It happens to us everyday. Right under (or more accurately; in-front of) our noses. If you use the internet, chances are you have been subjected to an algorithm using your personal data, browsing history and online activity to select the content you see and drive your overall online experience. If you’re at a loss for what you can do about it, don’t worry; you’re not alone.
When politicians and lawmakers get involved, it’s no longer a problem that we should ignore. The Filter Bubble Transparency Act being proposed in the United States of America (November 5 2021) aims to impose legal requirements on internet platforms to let users access a version of the platform’s online services, where content is not driven by “opaque algorithms” fueled by our personal data. Amplifying this is the fact that the bill lawmakers are introducing, is bipartisan.
Despite the controversial impact that social media and in particular, Facebook, has had in recent US elections, it is a pleasant (if not slightly alarming) change of pace to see supporters on both sides of the political fence agree that more needs to be done to curtail the influence algorithms have on our lives. While we applaud and welcome the legal support of a cause that we’re fighting hard to change, the conditions of the bill, whilst putting big tech firmly in the firing line, leaves the door ajar for loopholes and workarounds to allow this practice to continue.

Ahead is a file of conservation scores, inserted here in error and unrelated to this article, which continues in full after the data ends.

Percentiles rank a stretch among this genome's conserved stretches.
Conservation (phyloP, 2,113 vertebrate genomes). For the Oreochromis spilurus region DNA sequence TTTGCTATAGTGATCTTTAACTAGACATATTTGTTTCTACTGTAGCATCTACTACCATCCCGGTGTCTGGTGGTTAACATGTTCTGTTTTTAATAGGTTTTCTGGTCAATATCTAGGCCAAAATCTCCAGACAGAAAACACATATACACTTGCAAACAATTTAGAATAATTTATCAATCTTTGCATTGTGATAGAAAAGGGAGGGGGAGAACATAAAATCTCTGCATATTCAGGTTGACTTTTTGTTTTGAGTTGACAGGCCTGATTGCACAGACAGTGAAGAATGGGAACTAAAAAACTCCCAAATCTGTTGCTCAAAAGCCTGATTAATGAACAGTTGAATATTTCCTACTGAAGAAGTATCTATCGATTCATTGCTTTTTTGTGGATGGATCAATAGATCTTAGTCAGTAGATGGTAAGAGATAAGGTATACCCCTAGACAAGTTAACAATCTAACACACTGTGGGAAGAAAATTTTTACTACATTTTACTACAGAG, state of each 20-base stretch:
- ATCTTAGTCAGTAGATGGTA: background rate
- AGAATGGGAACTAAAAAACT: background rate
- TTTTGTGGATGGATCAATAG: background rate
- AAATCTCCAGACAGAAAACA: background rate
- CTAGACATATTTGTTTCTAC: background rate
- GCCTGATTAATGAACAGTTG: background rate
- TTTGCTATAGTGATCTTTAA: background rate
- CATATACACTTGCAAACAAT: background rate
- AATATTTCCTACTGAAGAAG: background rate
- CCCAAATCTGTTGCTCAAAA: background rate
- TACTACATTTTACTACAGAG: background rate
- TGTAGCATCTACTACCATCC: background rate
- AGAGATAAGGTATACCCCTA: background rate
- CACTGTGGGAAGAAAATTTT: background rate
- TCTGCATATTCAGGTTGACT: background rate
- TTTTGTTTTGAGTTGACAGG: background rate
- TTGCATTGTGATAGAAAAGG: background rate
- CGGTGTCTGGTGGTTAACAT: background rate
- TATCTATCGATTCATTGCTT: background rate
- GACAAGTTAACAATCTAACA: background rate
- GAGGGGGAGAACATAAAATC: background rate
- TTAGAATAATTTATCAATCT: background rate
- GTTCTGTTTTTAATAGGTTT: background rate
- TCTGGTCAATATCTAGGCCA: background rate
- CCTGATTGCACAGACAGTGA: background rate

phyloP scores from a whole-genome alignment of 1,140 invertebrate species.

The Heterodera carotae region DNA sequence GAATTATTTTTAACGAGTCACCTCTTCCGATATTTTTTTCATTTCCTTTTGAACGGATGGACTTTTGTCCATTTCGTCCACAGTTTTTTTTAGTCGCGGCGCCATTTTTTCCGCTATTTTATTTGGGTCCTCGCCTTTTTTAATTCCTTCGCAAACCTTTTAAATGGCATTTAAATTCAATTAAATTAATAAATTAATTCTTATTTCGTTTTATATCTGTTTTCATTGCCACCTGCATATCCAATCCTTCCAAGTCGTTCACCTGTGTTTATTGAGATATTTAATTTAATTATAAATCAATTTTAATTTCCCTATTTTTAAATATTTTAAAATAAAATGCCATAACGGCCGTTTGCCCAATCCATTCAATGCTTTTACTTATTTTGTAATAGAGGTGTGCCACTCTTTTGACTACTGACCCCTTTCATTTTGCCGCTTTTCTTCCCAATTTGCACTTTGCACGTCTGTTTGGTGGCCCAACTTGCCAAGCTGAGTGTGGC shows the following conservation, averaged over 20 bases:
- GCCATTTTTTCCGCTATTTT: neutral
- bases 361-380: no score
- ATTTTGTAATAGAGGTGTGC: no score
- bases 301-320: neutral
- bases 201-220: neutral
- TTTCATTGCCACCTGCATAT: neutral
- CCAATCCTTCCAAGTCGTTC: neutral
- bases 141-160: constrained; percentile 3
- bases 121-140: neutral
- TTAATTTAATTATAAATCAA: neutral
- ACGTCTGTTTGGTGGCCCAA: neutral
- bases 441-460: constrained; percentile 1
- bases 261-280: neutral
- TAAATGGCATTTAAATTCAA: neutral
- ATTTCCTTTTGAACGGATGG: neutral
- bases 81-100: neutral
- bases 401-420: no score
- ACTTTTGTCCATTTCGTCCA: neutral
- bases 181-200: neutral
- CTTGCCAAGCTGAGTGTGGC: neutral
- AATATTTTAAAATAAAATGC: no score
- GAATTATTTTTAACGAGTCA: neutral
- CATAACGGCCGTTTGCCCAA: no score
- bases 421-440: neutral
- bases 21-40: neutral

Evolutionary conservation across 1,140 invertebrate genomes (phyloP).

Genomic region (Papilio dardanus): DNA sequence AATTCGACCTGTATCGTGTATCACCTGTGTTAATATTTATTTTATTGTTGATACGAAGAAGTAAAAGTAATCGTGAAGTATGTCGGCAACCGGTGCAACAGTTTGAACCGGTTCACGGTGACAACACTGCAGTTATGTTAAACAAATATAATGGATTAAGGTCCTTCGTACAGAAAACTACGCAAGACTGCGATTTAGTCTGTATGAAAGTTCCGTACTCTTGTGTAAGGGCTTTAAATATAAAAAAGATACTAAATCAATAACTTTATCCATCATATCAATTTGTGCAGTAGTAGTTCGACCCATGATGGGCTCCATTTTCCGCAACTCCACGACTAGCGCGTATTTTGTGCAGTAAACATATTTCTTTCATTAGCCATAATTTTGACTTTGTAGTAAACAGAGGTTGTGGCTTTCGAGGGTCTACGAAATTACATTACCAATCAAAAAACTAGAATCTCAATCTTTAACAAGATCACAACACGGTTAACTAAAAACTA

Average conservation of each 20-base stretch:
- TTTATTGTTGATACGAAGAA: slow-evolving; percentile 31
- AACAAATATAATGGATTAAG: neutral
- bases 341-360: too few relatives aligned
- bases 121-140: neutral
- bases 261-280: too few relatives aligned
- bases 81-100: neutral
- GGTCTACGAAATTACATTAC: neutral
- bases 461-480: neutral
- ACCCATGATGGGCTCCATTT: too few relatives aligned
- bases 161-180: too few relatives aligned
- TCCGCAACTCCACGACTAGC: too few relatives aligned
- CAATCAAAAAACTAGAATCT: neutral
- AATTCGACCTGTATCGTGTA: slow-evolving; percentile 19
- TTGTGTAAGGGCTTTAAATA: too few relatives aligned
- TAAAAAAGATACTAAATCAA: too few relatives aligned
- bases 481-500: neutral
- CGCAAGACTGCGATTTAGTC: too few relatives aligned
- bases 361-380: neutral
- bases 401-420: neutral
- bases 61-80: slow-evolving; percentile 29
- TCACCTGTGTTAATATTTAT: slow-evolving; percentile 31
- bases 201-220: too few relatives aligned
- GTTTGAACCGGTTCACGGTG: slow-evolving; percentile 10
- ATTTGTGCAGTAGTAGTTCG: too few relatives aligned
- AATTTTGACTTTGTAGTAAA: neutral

Figure 1: An extract from the Filter Bubble Transparency Act
The likelihood that the proposed act will stop these nefarious practises is (unfortunately) extremely low. Big tech companies of this size and revenue generation don’t get to where they are by not being able to side-step a few landmines. Establishing new (and smaller) companies and or partnering with existing companies, who meet the criteria in the Act’s “exclusions” section is a conceivable possibility.
Laws and regulations, while intended to prevent and limit activities deemed not in the best interests of the greater public, can end up having a negative effect overall. If the public operates under the safety net that laws and regulations alone will prevent the inappropriate use of your online data, there may be a tendency to relax your own best practises and actions to limit the amount of data that is shared online with big tech.
As is the case with any REAL change, the power sits firmly in the hands of you and the decisions you make. Laws can only take us so far.